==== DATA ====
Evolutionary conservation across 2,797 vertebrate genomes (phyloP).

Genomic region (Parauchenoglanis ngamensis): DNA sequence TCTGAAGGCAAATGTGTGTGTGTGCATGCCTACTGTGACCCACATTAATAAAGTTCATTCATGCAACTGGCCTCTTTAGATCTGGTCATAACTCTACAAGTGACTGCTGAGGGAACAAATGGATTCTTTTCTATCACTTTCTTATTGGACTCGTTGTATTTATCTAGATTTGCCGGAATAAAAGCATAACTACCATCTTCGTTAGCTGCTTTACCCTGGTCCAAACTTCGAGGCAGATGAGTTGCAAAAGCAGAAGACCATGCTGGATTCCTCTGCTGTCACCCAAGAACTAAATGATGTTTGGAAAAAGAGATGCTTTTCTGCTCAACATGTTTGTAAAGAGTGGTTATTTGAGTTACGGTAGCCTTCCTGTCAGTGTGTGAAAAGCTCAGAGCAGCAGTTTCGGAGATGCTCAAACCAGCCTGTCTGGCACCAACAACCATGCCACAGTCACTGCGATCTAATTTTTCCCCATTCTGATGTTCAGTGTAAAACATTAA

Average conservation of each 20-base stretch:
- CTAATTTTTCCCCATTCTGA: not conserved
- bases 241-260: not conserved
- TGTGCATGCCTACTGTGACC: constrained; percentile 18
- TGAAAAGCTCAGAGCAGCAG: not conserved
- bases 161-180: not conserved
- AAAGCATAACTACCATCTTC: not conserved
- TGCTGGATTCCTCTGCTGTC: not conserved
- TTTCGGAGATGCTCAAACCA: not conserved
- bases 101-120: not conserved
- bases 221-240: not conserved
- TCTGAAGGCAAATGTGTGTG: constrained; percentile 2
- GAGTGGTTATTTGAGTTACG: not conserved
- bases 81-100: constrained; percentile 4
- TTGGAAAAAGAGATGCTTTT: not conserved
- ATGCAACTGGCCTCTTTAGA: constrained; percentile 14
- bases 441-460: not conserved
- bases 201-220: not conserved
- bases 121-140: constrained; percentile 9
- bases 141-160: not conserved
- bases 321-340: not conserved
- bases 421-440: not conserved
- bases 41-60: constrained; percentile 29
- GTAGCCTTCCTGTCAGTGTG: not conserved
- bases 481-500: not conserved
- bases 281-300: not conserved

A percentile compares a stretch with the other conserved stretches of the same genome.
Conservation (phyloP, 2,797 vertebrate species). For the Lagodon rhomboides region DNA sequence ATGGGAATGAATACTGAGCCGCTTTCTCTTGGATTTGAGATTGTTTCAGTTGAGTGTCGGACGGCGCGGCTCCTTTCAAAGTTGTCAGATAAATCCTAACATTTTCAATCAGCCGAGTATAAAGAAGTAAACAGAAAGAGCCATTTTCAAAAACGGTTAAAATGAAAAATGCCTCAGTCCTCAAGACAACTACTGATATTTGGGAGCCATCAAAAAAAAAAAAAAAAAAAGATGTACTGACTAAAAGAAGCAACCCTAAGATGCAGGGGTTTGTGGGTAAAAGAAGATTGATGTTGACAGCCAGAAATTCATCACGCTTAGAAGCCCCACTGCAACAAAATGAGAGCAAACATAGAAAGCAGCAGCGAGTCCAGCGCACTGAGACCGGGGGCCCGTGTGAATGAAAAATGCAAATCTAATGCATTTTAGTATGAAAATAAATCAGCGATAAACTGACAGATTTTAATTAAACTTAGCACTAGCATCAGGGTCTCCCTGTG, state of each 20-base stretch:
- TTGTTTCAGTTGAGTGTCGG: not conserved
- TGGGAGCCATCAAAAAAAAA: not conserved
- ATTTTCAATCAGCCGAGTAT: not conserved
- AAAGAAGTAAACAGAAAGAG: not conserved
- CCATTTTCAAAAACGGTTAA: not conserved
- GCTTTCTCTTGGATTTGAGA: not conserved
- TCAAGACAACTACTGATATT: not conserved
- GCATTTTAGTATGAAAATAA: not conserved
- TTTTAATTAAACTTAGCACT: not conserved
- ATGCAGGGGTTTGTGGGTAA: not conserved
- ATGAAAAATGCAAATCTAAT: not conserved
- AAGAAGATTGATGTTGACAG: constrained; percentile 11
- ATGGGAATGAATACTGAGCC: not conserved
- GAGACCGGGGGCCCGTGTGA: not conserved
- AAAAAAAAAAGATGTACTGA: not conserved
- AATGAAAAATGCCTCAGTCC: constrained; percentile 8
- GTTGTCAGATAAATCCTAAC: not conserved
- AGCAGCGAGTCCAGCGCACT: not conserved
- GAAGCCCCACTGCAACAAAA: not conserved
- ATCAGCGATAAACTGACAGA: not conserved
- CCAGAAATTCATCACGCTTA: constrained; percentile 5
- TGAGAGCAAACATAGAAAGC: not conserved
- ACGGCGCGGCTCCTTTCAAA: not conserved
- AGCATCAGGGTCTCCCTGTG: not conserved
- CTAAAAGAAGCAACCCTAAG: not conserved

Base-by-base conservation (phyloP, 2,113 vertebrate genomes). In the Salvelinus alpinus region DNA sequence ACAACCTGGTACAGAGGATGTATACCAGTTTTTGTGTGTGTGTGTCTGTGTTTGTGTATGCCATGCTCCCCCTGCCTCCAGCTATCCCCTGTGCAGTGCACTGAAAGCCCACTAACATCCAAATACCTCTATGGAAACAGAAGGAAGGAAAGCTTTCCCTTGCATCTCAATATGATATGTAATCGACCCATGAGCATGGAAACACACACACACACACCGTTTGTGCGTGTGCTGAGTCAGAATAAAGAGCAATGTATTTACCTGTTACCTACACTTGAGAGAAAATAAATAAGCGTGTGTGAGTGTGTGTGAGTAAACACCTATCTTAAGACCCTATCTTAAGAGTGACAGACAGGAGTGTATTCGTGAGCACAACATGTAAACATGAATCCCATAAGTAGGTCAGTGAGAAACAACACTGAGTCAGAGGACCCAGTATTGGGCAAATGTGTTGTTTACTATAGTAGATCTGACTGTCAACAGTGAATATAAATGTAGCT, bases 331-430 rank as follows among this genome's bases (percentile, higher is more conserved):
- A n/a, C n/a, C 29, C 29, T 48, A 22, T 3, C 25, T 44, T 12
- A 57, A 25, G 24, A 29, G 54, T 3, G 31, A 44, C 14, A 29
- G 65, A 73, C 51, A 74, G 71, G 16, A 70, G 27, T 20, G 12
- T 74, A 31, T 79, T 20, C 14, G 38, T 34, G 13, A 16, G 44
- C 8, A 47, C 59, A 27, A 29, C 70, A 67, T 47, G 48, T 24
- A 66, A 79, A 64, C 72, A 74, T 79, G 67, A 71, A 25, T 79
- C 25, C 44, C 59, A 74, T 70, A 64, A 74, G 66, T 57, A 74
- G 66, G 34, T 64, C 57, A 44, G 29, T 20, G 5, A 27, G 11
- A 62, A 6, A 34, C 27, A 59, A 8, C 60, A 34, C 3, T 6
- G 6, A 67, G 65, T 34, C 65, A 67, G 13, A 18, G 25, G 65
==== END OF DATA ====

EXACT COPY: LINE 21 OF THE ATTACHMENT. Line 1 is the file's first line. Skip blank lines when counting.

- bases 121-140: constrained; percentile 9